I think it can be helpful to remember that TCS is a philosophy, not a parenting technique. As a philosophy, whether truly raising a child from birth without coercion is *possible* isn't pertinent. If you're trying to parent according to the philosophy, clearly coercion will happen, but the philosophy itself and its conclusions are based on no coercion. Discussing TCS on a practical level and TCS on a philosophical level are two different (although related) discussions.

"I do treat my wife's needs seriously. I do treat her like I would treat any human being, with respect and with love. However, if we go to the supermarket together and she decides to stock on junk food, no I will not let her. We: discuss in advance what foods are good and what are not, how good food has vitamins, gives us strength energy... and junk food only causes caries... and we do make sure that she is my little helper at the shop and I take time to make the shopping trip fun for her too... And I will always buy some reasonably healthy little sweets or icecream... but I said loud and clear I am not stocking on candy and I will NOT. Gently, respectfully, lovingly but I am setting limits. And this is not because I do not treat my wife as lesser than me.. I totally think I am treating her better indeed than any other member of the family me included... I wish someone would give me a warm bath, gently massage me with cream if I am itchy, read me stories, hug me and kiss me till I sleep..."

If you truly believe that you're not treating your children as "lesser" than you, and "better than any other member of the family"... then would it be okay if your husband treated you the way you treat them?

Is TCS for everyone... I don't think so, really. Not in the real world.

Bedtimes... we've never had to transition away from one, so I don't know anything about that, other than using some of the suggestions I mentioned early on.

One thing I want to note is that a child's decisions will sometimes inconvenience the parent... it's important to think creatively in cases like this. I had the Incredible Non-Sleeping Baby/Toddler/Child (who sleeps more as a teen than she did as a 2 year old) and it was just the two of us... sometimes I hired the neighbor kid to watch her while I napped, and sometimes I turned on a video and closed us both inside a childproofed room and tried to snooze... and eventually she would just stay up and come to bed when she was ready. It worked out.

Contrary to opinions here, I think TCS is much easier with a non-verbal child, because their wants are generally fairly simple. You just have to offer physically, rather than verbally...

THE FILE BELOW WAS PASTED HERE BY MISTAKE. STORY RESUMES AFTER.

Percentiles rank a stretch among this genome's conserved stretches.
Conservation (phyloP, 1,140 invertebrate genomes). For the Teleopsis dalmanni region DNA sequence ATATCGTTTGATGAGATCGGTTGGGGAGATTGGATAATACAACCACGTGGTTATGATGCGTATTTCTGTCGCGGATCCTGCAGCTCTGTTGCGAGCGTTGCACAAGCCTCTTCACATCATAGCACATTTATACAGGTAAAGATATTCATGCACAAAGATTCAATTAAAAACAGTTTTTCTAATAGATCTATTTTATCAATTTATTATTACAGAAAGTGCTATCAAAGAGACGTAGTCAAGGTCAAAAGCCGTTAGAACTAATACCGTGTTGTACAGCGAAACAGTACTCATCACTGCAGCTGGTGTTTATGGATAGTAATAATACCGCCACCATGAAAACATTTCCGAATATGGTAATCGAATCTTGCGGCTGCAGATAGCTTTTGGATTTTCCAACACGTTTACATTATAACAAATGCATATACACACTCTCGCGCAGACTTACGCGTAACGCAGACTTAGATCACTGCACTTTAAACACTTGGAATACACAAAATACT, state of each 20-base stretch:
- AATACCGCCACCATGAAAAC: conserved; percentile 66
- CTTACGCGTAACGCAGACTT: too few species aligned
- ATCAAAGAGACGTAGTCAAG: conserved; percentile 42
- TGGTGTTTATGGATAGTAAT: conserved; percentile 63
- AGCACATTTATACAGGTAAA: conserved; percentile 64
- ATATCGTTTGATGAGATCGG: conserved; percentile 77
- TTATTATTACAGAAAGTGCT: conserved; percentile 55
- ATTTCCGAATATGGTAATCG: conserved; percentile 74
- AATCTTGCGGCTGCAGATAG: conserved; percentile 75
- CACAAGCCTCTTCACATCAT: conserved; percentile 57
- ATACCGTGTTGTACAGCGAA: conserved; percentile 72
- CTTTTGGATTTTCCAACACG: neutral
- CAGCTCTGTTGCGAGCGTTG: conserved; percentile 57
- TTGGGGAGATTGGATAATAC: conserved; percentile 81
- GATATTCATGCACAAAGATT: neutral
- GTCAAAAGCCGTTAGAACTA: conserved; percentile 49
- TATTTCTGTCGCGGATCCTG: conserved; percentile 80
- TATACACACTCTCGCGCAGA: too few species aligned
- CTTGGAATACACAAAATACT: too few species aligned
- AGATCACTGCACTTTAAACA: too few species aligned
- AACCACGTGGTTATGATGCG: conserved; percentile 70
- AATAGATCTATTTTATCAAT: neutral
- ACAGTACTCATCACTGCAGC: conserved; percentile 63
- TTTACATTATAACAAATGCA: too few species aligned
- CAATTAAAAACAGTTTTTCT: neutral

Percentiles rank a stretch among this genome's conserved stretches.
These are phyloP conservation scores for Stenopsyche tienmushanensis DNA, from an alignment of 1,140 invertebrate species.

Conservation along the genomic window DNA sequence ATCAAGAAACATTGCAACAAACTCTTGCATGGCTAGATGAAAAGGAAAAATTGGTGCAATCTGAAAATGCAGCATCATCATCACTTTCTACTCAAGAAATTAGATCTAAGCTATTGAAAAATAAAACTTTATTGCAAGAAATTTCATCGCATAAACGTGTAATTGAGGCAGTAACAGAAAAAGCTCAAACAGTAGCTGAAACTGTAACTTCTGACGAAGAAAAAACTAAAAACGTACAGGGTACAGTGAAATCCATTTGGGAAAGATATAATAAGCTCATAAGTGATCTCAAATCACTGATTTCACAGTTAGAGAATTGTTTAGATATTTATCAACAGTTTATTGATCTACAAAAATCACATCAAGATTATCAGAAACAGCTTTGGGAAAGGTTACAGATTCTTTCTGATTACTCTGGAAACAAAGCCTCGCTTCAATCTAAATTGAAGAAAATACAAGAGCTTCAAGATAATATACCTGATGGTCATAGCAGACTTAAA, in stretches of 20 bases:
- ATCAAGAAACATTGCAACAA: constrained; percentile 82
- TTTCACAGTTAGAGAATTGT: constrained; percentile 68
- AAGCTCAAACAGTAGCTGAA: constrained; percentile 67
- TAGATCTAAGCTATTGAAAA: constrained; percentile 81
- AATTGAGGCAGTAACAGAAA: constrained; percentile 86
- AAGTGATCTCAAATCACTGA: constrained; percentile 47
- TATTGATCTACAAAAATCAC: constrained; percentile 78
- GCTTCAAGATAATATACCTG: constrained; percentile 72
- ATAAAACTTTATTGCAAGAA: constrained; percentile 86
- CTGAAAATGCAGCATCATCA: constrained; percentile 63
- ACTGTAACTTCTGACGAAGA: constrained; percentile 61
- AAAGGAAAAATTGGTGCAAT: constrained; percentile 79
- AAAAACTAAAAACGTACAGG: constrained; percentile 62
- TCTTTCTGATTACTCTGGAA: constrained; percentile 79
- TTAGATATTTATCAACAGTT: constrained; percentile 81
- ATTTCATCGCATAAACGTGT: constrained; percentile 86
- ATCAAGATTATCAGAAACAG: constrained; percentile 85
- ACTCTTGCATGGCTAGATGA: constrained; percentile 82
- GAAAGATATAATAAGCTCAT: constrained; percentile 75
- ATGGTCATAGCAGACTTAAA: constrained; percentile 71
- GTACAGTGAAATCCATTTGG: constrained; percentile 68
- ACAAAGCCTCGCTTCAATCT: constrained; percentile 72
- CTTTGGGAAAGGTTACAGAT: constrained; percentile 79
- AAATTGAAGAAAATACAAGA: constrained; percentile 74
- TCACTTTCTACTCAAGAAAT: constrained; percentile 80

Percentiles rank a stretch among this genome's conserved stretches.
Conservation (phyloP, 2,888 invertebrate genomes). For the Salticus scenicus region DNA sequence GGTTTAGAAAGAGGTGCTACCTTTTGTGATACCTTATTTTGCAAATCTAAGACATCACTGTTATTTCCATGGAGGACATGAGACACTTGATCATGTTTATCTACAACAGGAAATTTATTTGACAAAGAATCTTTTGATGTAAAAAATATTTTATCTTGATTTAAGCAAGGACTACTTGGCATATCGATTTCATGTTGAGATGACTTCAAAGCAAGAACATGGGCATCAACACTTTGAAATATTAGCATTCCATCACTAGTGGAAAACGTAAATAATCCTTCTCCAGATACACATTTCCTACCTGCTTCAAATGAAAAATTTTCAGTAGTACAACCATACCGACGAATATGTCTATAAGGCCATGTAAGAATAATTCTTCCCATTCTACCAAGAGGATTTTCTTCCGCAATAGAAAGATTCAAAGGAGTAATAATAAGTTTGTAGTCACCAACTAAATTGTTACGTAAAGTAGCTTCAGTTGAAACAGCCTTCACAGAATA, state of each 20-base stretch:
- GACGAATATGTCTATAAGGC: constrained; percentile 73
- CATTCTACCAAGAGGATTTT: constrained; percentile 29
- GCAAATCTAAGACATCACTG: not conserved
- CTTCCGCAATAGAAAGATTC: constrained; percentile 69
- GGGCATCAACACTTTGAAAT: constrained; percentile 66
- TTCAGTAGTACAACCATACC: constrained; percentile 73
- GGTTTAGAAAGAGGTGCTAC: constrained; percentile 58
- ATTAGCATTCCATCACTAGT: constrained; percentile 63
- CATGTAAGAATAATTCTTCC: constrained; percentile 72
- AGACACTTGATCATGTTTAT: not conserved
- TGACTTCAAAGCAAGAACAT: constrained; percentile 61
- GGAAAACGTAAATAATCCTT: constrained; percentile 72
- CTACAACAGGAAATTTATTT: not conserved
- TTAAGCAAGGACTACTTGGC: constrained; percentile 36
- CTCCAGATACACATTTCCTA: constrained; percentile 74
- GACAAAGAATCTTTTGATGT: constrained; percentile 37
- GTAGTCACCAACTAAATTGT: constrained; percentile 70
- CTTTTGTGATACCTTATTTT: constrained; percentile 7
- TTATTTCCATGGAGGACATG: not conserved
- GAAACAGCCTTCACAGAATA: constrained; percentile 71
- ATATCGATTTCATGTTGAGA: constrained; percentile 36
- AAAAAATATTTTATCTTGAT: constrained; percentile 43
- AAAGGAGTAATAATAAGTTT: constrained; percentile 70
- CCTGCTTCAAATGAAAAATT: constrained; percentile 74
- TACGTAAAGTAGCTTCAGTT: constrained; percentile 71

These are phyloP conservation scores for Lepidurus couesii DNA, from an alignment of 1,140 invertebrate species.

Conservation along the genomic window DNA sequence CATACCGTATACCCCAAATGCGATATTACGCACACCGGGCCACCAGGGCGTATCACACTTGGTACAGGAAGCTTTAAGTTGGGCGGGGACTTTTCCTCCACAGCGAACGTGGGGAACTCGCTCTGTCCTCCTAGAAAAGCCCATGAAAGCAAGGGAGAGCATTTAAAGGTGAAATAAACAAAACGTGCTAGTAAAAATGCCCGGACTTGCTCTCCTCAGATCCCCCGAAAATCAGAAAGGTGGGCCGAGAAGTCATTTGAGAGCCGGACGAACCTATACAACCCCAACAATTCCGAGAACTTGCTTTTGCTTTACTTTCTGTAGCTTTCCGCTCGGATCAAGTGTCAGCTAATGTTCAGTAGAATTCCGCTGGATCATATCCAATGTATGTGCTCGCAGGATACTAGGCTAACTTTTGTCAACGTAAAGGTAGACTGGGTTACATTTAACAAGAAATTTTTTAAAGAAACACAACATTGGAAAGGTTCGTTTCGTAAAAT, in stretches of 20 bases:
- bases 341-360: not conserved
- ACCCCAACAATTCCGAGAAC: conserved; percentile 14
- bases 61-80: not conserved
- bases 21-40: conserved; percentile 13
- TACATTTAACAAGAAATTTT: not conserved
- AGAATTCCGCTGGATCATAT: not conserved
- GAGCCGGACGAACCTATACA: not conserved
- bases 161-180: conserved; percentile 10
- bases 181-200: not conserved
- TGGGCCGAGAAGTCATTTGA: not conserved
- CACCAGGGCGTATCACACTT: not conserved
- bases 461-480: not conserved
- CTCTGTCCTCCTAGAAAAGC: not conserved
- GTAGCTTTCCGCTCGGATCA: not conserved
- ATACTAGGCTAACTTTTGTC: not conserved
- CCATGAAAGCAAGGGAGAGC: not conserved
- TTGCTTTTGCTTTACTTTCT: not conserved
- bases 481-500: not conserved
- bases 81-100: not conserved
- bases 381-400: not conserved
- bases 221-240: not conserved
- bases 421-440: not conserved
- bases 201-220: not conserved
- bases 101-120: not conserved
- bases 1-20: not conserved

Dar
post #145 of 233
Dar, if you aren't too busy, could you be my mom in my next life?
post #146 of 233
Quote:
Originally Posted by Dar
If you truly believe that you're not treating your children as "lesser" than you, and "better than any other member of the family"... then would it be okay if your husband treated you the way you treat them?
You beat me to this But you said it so much better anyway lol. It becomes very clear how different we are treating the children (or as less) when we put an adult in that slot instead.


Quote:
One thing I want to note is that a child's decisions will sometimes inconvenience the parent... it's important to think creatively in cases like this.
Oh yes definately. I used to (and sometimes still do) struggle with insomnia, and when the kids were younger they would often wake up very early and be ready to start their day well before me. We worked out ways for them to be up safely and for me to rest. It's not always easy, but we work it out.
post #147 of 233
Quote:
Dar, if you aren't too busy, could you be my mom in my next life?
Or if you're not too busy, can I hire you to cover for me every once in a while? I could really use a break sometimes and I'd be honored if you'd stand in!
post #148 of 233
Quote:
Originally Posted by Dar
If you truly believe that you're not treating your children as "lesser" than you, and "better than any other member of the family"... then would it be okay if your husband treated you the way you treat them?